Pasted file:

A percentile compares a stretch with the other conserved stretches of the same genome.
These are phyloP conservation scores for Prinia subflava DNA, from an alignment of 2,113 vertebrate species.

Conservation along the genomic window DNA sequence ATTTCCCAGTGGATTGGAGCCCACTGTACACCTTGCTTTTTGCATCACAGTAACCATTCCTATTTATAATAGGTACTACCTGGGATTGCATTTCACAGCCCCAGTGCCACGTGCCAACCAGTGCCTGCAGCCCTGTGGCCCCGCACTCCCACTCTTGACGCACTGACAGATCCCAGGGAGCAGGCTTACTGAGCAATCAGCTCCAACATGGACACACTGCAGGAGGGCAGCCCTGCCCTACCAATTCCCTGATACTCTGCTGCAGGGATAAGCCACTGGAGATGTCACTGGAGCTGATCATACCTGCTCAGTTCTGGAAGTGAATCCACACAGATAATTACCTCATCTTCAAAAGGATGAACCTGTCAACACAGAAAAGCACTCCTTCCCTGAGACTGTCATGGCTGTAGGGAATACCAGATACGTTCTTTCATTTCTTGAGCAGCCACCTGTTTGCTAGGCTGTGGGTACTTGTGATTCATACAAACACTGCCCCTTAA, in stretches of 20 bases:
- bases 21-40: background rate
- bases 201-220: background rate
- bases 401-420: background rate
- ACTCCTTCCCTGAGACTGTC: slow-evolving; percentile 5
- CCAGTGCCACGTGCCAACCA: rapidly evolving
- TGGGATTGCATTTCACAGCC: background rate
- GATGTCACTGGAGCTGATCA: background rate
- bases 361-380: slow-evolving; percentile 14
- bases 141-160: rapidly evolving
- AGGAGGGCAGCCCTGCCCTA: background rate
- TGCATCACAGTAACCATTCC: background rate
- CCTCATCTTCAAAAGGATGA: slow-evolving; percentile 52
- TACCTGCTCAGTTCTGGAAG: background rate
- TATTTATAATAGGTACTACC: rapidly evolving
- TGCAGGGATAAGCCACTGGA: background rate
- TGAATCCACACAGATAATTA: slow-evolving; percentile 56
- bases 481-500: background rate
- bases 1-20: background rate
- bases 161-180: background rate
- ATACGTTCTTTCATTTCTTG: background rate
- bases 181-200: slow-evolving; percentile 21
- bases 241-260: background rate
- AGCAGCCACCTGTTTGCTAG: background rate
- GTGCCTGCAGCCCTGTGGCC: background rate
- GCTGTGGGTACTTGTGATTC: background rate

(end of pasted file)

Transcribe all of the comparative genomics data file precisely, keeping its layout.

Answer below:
A percentile compares a stretch with the other conserved stretches of the same genome.
These are phyloP conservation scores for Prinia subflava DNA, from an alignment of 2,113 vertebrate species.

Conservation along the genomic window DNA sequence ATTTCCCAGTGGATTGGAGCCCACTGTACACCTTGCTTTTTGCATCACAGTAACCATTCCTATTTATAATAGGTACTACCTGGGATTGCATTTCACAGCCCCAGTGCCACGTGCCAACCAGTGCCTGCAGCCCTGTGGCCCCGCACTCCCACTCTTGACGCACTGACAGATCCCAGGGAGCAGGCTTACTGAGCAATCAGCTCCAACATGGACACACTGCAGGAGGGCAGCCCTGCCCTACCAATTCCCTGATACTCTGCTGCAGGGATAAGCCACTGGAGATGTCACTGGAGCTGATCATACCTGCTCAGTTCTGGAAGTGAATCCACACAGATAATTACCTCATCTTCAAAAGGATGAACCTGTCAACACAGAAAAGCACTCCTTCCCTGAGACTGTCATGGCTGTAGGGAATACCAGATACGTTCTTTCATTTCTTGAGCAGCCACCTGTTTGCTAGGCTGTGGGTACTTGTGATTCATACAAACACTGCCCCTTAA, in stretches of 20 bases:
- bases 21-40: background rate
- bases 201-220: background rate
- bases 401-420: background rate
- ACTCCTTCCCTGAGACTGTC: slow-evolving; percentile 5
- CCAGTGCCACGTGCCAACCA: rapidly evolving
- TGGGATTGCATTTCACAGCC: background rate
- GATGTCACTGGAGCTGATCA: background rate
- bases 361-380: slow-evolving; percentile 14
- bases 141-160: rapidly evolving
- AGGAGGGCAGCCCTGCCCTA: background rate
- TGCATCACAGTAACCATTCC: background rate
- CCTCATCTTCAAAAGGATGA: slow-evolving; percentile 52
- TACCTGCTCAGTTCTGGAAG: background rate
- TATTTATAATAGGTACTACC: rapidly evolving
- TGCAGGGATAAGCCACTGGA: background rate
- TGAATCCACACAGATAATTA: slow-evolving; percentile 56
- bases 481-500: background rate
- bases 1-20: background rate
- bases 161-180: background rate
- ATACGTTCTTTCATTTCTTG: background rate
- bases 181-200: slow-evolving; percentile 21
- bases 241-260: background rate
- AGCAGCCACCTGTTTGCTAG: background rate
- GTGCCTGCAGCCCTGTGGCC: background rate
- GCTGTGGGTACTTGTGATTC: background rate